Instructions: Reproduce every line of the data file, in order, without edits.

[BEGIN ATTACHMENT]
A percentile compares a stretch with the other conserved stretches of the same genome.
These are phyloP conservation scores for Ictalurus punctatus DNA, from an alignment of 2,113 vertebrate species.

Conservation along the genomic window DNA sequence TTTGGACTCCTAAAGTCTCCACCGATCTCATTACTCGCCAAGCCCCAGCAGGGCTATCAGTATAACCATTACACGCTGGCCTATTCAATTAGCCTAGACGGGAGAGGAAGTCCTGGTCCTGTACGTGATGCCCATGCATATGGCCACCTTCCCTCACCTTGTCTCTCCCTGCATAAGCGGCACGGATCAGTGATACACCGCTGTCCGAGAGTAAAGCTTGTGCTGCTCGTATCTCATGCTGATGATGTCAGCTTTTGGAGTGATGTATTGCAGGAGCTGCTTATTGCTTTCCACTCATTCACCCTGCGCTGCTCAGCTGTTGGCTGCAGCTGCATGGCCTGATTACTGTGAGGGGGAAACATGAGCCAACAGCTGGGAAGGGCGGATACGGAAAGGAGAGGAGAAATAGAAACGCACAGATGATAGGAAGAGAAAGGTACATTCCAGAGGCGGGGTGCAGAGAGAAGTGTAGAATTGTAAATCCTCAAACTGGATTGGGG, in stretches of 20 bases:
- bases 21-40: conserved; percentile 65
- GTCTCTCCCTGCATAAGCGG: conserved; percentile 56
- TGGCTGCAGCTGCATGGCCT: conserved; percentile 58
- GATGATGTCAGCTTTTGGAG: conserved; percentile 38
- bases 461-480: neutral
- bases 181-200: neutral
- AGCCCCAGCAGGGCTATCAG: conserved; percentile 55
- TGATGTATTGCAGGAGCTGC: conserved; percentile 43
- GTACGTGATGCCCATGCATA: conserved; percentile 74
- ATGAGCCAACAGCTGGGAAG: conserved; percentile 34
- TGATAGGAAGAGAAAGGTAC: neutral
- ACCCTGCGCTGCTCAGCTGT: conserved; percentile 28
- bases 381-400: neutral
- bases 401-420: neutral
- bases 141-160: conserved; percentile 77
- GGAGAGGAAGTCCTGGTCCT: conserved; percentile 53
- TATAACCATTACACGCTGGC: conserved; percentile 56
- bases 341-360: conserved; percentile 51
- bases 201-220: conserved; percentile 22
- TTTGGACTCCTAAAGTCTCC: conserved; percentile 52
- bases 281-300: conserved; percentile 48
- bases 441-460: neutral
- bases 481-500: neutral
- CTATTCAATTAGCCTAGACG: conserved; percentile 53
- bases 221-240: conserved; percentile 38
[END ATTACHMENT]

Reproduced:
A percentile compares a stretch with the other conserved stretches of the same genome.
These are phyloP conservation scores for Ictalurus punctatus DNA, from an alignment of 2,113 vertebrate species.

Conservation along the genomic window DNA sequence TTTGGACTCCTAAAGTCTCCACCGATCTCATTACTCGCCAAGCCCCAGCAGGGCTATCAGTATAACCATTACACGCTGGCCTATTCAATTAGCCTAGACGGGAGAGGAAGTCCTGGTCCTGTACGTGATGCCCATGCATATGGCCACCTTCCCTCACCTTGTCTCTCCCTGCATAAGCGGCACGGATCAGTGATACACCGCTGTCCGAGAGTAAAGCTTGTGCTGCTCGTATCTCATGCTGATGATGTCAGCTTTTGGAGTGATGTATTGCAGGAGCTGCTTATTGCTTTCCACTCATTCACCCTGCGCTGCTCAGCTGTTGGCTGCAGCTGCATGGCCTGATTACTGTGAGGGGGAAACATGAGCCAACAGCTGGGAAGGGCGGATACGGAAAGGAGAGGAGAAATAGAAACGCACAGATGATAGGAAGAGAAAGGTACATTCCAGAGGCGGGGTGCAGAGAGAAGTGTAGAATTGTAAATCCTCAAACTGGATTGGGG, in stretches of 20 bases:
- bases 21-40: conserved; percentile 65
- GTCTCTCCCTGCATAAGCGG: conserved; percentile 56
- TGGCTGCAGCTGCATGGCCT: conserved; percentile 58
- GATGATGTCAGCTTTTGGAG: conserved; percentile 38
- bases 461-480: neutral
- bases 181-200: neutral
- AGCCCCAGCAGGGCTATCAG: conserved; percentile 55
- TGATGTATTGCAGGAGCTGC: conserved; percentile 43
- GTACGTGATGCCCATGCATA: conserved; percentile 74
- ATGAGCCAACAGCTGGGAAG: conserved; percentile 34
- TGATAGGAAGAGAAAGGTAC: neutral
- ACCCTGCGCTGCTCAGCTGT: conserved; percentile 28
- bases 381-400: neutral
- bases 401-420: neutral
- bases 141-160: conserved; percentile 77
- GGAGAGGAAGTCCTGGTCCT: conserved; percentile 53
- TATAACCATTACACGCTGGC: conserved; percentile 56
- bases 341-360: conserved; percentile 51
- bases 201-220: conserved; percentile 22
- TTTGGACTCCTAAAGTCTCC: conserved; percentile 52
- bases 281-300: conserved; percentile 48
- bases 441-460: neutral
- bases 481-500: neutral
- CTATTCAATTAGCCTAGACG: conserved; percentile 53
- bases 221-240: conserved; percentile 38